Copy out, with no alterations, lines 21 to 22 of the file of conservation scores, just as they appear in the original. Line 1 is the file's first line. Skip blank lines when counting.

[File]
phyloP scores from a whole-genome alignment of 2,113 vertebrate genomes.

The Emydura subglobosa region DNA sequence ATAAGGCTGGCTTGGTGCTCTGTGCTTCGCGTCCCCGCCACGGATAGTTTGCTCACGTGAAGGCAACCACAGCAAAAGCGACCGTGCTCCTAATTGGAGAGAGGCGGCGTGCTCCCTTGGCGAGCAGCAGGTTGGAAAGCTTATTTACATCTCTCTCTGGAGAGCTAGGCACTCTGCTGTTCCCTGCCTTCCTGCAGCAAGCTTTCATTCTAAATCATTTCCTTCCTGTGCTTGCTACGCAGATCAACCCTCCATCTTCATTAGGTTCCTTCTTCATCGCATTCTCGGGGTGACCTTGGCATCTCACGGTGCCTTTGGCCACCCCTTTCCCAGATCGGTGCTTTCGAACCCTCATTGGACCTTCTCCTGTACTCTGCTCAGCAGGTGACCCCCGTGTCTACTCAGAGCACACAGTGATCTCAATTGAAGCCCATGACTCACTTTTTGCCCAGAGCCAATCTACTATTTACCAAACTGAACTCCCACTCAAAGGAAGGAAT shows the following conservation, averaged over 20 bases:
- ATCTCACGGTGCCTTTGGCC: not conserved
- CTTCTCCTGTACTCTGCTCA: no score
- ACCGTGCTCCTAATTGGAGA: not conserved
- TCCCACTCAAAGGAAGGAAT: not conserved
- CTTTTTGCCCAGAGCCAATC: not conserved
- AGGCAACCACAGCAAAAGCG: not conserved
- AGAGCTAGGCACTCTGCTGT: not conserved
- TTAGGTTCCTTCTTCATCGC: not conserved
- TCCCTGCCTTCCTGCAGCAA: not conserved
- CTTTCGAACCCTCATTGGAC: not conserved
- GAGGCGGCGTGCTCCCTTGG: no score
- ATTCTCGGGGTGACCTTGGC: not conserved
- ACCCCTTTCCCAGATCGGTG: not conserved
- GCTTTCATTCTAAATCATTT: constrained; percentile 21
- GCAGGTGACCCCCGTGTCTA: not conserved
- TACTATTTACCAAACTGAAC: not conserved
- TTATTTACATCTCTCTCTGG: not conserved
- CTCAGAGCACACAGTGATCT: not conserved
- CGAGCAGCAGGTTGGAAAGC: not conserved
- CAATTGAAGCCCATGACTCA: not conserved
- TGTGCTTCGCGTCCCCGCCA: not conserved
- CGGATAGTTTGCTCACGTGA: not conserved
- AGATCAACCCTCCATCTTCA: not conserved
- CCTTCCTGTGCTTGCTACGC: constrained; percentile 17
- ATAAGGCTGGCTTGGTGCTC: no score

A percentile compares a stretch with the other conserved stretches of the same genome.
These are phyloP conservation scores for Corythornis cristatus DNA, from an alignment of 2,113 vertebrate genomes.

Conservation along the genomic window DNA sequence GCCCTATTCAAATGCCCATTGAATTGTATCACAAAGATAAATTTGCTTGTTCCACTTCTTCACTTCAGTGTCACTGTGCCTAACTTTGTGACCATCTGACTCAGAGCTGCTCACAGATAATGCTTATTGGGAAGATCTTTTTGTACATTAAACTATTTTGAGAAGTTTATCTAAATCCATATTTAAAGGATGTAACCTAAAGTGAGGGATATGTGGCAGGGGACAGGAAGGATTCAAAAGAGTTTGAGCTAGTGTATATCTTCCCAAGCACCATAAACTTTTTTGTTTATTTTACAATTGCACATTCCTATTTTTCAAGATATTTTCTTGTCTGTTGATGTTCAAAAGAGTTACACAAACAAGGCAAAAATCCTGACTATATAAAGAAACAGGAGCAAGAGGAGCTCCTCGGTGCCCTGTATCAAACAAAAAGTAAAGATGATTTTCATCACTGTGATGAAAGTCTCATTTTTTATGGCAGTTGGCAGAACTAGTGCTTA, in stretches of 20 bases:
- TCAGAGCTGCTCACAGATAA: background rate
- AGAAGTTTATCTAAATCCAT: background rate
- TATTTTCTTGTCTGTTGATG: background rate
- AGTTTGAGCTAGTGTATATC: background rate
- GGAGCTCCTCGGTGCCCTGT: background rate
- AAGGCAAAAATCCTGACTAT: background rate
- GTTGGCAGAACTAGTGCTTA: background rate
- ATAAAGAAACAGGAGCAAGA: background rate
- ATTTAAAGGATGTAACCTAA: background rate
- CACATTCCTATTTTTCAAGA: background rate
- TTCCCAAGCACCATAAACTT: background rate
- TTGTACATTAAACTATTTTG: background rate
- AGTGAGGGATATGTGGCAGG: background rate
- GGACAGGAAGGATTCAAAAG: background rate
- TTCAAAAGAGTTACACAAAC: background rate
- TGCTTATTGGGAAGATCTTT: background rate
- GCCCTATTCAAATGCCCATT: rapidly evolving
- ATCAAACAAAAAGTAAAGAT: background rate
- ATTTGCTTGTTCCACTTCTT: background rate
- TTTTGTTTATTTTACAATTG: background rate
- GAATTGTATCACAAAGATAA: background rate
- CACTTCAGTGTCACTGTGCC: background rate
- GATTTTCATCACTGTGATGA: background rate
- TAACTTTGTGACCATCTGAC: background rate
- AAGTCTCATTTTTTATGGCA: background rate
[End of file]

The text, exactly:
- CGAGCAGCAGGTTGGAAAGC: not conserved
- CAATTGAAGCCCATGACTCA: not conserved